A Traditional Challah Bread Recipe

Fresh out of the oven!
What you're looking at here are two large gorgeous loaves of the Jewish traditional challah bread. I can't really give you much history on the having of challah for the Jewish holiday, but I can tell you that challah is an amazing loaf of bread that just makes you so proud for knowing just how to make your own homemade bread. Isn't that wonderful? Haha. I've always wondered how the challah bread they sell in many bakeries turn out so soft and well braided. So then I came upon a series of videos on ehow that showed you step by step how to make Challah. So below, I posted the simple recipe in word form on how to make a traditional Challah Bread. I would defiantly suggest for this to be put up on the wall with all the other foolproof recipes, if only I've made it more times. Nevertheless, this is a sure winner recipe that you'll want to keep!

Traditional Challah Bread
recipe from a video series on expertvillage.

Ingredients: yields two large loaves
9 cups all-purpose flour
2 cups water
2 ½ tbsp. active dry yeast
3 eggs
½ cup honey
¼ cup oil
1 tbsp. salt

1 egg for egg wash
Golden raisins as filling for a 1-strand swirl.
Poppy seeds and sesame seeds for topping

Method: (steps in order)

Proofing the yeast:
Warm the water to 110F, or put your finger in it and should be warm but not hot. Pour in ½ cup of warm water in a shallow bowl, then sprinkle in the yeast over. Stir a bit and let it sit for about 5 minutes until it creates a nice foam.
Mixing the wet ingredients:
Scrap the yeast mixture into the bowl of a stand mixer, then add in the rest of the warm water. Use the same cup to measure and pour in the ¼ cup of oil and ½ cup of honey. Again use the same measuring cup to crack in the eggs, then pour the eggs into the mixer. Add in the 1 tbsp. of salt. Now, use a paddle attachment to beat the mixture until smooth.
Mixing the dry ingredients:
Add in 3 cups of flour and beat until smooth. Then continue adding more and more flour until the dough gets a bit too stiff, and then switch over to the dough hook. Then keep adding more flour until it forms a nice firm dough, taking about 10 minutes of kneading. It should cleaning the sides of the bowl and not sticky to the touch.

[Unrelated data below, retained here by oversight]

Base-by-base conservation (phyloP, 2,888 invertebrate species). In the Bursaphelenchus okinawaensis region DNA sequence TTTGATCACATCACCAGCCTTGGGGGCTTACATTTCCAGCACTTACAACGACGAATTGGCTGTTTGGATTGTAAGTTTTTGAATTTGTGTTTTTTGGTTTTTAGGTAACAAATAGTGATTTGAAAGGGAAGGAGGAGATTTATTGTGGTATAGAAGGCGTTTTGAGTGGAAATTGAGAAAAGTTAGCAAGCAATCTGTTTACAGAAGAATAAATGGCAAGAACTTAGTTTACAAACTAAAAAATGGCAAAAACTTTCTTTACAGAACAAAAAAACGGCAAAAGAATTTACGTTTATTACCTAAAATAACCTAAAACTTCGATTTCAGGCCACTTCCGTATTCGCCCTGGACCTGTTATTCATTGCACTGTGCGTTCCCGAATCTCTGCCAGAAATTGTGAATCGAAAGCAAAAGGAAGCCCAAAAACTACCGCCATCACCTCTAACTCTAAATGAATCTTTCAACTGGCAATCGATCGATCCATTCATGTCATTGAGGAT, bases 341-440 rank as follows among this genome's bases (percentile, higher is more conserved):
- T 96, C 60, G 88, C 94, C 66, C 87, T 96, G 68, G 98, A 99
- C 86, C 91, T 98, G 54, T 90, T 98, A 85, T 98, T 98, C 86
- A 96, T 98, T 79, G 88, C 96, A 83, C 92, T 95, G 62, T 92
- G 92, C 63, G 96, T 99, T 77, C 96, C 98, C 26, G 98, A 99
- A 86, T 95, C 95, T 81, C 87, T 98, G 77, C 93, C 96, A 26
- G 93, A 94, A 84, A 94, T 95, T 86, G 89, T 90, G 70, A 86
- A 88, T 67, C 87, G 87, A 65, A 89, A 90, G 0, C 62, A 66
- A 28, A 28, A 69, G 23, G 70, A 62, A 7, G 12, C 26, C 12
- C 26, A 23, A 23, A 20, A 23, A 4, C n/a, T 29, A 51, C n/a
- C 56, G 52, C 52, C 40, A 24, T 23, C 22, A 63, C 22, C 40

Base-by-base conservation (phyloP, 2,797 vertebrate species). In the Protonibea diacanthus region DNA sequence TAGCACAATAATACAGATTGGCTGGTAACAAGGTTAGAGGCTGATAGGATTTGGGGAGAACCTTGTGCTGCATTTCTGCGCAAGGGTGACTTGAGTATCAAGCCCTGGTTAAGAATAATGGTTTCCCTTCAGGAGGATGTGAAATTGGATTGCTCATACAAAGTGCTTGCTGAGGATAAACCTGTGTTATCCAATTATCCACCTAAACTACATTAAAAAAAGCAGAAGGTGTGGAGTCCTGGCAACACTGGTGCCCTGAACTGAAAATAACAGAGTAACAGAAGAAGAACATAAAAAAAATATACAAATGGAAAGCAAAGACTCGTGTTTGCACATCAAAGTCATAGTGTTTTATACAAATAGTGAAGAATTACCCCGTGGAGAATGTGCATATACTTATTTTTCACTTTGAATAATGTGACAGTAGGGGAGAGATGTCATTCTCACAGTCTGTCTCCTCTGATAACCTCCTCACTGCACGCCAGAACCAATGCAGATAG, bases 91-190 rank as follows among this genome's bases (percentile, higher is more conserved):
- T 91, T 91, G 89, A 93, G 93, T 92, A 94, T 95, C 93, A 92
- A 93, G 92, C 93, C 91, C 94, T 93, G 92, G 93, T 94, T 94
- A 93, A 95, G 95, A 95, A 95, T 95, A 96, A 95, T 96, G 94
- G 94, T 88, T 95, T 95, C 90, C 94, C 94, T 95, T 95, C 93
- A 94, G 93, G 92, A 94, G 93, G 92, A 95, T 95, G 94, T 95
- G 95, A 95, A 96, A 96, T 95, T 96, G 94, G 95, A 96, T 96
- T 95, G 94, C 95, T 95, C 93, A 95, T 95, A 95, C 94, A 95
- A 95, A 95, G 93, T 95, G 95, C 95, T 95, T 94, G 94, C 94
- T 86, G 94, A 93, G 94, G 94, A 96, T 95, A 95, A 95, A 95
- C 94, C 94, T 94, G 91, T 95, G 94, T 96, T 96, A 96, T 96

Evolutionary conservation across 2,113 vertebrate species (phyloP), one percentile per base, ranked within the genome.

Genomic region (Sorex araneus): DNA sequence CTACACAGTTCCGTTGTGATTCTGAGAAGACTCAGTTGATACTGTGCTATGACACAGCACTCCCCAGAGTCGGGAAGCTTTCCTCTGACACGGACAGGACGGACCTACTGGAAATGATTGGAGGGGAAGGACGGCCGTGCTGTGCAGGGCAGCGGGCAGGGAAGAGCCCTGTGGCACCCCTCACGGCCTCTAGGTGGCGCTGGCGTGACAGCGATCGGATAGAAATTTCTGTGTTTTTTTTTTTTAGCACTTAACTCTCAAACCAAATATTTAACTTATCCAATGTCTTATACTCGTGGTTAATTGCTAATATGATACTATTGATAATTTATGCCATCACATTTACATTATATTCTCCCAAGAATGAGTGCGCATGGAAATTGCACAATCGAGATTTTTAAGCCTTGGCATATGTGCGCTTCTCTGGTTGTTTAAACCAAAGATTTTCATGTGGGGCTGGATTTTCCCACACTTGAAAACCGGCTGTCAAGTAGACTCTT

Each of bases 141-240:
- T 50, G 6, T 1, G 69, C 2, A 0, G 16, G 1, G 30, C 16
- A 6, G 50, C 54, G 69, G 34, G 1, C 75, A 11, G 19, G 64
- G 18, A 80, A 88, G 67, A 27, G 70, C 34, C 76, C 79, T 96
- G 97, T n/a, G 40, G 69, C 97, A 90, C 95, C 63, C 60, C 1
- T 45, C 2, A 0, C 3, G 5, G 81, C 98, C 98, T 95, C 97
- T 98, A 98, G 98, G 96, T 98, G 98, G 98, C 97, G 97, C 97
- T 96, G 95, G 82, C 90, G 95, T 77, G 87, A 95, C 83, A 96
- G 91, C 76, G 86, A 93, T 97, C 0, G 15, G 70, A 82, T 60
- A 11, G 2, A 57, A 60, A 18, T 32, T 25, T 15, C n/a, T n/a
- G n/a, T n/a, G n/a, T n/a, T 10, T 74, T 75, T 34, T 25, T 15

First Proofing:
Drop a little oil in the mixing bowl and place the dough back in. Turn over to coat the dough with oil to prevent drying out. Cover the dough with cling wrap, then cover that with a dry towel. Place the dough in a warm place to rise for 1 hour until doubled in size.
Shaping: (tip: watch the videos linked under the title for a better understanding!)
Roll each strand so its fat in the middle and skinny at the ends. When complete, always pinch together the skinny ends and tuck it under the loaf.
1-strand swirl: Being careful not to stretch the dough, swirl it around one end and pinch the other end to the bottom.
3-strand braid: One over the other. Like braiding hair.
4-strand braid: This is like weaving. Over one, under one, over one. Stop, adjust and repeat.
6-strand braid: Over two, under one, over two. Stop, adjust and repeat.
Final Proofing:
Place on parchment lined baking pan and cover with plastic. Let it rise again for 30 minutes until doubled.
Egg wash and Toppings:
In a bowl, beat one egg and use a silicone pastry brush and lightly brush a thin layer of egg wash over the loaves being careful not to deflate it. Then sprinkle on the poppy seeds or sesame seeds.
Baking:
Preheat the oven to 325F, then bake the loaves on the middle shelf for 30-40 minutes. To test for doneness, tap on the top of the loaves or turn them over and tap again until it sounds hollow.
Cooling and Storage:
Transfer onto a cooling rack to completely cool. Slice after cooled. If not eating right away, wrap and freeze once it’s done cooling. Then take it out the day being eaten and heat it up in the oven again. 
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